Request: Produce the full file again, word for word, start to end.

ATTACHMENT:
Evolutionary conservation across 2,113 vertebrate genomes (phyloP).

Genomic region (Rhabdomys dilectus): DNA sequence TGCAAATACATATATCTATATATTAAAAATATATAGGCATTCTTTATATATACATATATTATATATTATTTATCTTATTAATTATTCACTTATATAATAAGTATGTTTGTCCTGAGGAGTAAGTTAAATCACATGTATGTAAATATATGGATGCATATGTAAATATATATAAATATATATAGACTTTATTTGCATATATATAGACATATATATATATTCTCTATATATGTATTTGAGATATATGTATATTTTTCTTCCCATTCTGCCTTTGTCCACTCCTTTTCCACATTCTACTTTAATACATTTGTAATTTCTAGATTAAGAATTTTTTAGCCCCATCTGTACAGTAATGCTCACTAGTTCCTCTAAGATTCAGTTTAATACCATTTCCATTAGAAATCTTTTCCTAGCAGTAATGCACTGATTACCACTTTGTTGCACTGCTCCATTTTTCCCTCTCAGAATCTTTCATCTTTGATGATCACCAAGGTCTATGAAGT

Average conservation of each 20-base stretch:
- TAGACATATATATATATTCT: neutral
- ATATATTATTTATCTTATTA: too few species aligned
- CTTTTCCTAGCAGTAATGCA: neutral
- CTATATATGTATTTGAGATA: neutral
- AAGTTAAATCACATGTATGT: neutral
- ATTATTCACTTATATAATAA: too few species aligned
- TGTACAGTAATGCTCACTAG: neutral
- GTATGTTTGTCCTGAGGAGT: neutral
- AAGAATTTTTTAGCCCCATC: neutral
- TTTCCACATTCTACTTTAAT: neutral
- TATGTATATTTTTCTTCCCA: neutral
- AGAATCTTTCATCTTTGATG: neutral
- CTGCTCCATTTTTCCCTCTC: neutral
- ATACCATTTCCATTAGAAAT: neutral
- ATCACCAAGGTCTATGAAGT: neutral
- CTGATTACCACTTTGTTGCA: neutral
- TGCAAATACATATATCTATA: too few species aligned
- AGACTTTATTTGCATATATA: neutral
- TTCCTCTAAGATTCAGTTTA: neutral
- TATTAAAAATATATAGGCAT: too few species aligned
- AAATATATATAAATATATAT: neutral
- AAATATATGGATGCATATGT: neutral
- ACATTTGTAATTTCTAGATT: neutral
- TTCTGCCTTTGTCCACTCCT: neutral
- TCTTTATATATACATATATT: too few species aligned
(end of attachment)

Evolutionary conservation across 2,113 vertebrate genomes (phyloP).

Genomic region (Rhabdomys dilectus): DNA sequence TGCAAATACATATATCTATATATTAAAAATATATAGGCATTCTTTATATATACATATATTATATATTATTTATCTTATTAATTATTCACTTATATAATAAGTATGTTTGTCCTGAGGAGTAAGTTAAATCACATGTATGTAAATATATGGATGCATATGTAAATATATATAAATATATATAGACTTTATTTGCATATATATAGACATATATATATATTCTCTATATATGTATTTGAGATATATGTATATTTTTCTTCCCATTCTGCCTTTGTCCACTCCTTTTCCACATTCTACTTTAATACATTTGTAATTTCTAGATTAAGAATTTTTTAGCCCCATCTGTACAGTAATGCTCACTAGTTCCTCTAAGATTCAGTTTAATACCATTTCCATTAGAAATCTTTTCCTAGCAGTAATGCACTGATTACCACTTTGTTGCACTGCTCCATTTTTCCCTCTCAGAATCTTTCATCTTTGATGATCACCAAGGTCTATGAAGT

Average conservation of each 20-base stretch:
- TAGACATATATATATATTCT: neutral
- ATATATTATTTATCTTATTA: too few species aligned
- CTTTTCCTAGCAGTAATGCA: neutral
- CTATATATGTATTTGAGATA: neutral
- AAGTTAAATCACATGTATGT: neutral
- ATTATTCACTTATATAATAA: too few species aligned
- TGTACAGTAATGCTCACTAG: neutral
- GTATGTTTGTCCTGAGGAGT: neutral
- AAGAATTTTTTAGCCCCATC: neutral
- TTTCCACATTCTACTTTAAT: neutral
- TATGTATATTTTTCTTCCCA: neutral
- AGAATCTTTCATCTTTGATG: neutral
- CTGCTCCATTTTTCCCTCTC: neutral
- ATACCATTTCCATTAGAAAT: neutral
- ATCACCAAGGTCTATGAAGT: neutral
- CTGATTACCACTTTGTTGCA: neutral
- TGCAAATACATATATCTATA: too few species aligned
- AGACTTTATTTGCATATATA: neutral
- TTCCTCTAAGATTCAGTTTA: neutral
- TATTAAAAATATATAGGCAT: too few species aligned
- AAATATATATAAATATATAT: neutral
- AAATATATGGATGCATATGT: neutral
- ACATTTGTAATTTCTAGATT: neutral
- TTCTGCCTTTGTCCACTCCT: neutral
- TCTTTATATATACATATATT: too few species aligned